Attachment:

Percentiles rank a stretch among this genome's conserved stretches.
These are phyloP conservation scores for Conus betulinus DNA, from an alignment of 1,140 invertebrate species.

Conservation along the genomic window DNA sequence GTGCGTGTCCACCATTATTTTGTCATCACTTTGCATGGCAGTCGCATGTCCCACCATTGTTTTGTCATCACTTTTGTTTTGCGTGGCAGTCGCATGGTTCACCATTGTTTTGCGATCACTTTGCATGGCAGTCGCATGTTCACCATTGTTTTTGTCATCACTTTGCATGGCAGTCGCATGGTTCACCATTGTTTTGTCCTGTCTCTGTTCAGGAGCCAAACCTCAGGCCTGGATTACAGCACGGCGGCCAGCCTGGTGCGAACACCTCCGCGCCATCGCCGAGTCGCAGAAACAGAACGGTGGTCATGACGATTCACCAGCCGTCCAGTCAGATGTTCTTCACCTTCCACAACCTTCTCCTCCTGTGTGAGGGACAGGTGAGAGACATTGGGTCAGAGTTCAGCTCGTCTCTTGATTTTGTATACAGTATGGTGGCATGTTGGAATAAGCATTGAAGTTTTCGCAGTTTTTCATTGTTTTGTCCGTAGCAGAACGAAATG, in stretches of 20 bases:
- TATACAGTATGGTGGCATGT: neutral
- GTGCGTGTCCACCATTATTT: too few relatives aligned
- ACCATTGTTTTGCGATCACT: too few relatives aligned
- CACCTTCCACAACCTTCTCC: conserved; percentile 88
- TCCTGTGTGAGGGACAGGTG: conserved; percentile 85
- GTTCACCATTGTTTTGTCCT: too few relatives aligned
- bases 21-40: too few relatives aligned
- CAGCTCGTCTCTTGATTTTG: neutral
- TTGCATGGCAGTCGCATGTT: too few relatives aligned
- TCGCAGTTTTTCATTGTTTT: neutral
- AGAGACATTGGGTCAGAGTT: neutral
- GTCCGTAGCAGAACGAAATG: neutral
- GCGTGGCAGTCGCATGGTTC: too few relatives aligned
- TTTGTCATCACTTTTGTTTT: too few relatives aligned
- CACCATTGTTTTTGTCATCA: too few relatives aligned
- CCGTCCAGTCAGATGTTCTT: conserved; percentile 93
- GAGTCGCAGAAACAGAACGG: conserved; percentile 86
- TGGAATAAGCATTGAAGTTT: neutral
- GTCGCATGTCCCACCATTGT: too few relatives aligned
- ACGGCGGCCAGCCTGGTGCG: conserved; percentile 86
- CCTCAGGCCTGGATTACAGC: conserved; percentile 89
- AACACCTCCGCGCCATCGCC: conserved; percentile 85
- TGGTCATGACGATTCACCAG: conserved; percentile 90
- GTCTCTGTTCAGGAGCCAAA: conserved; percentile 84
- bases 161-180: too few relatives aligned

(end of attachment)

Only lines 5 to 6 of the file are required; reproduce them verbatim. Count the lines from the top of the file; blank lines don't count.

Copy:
- GTGCGTGTCCACCATTATTT: too few relatives aligned
- ACCATTGTTTTGCGATCACT: too few relatives aligned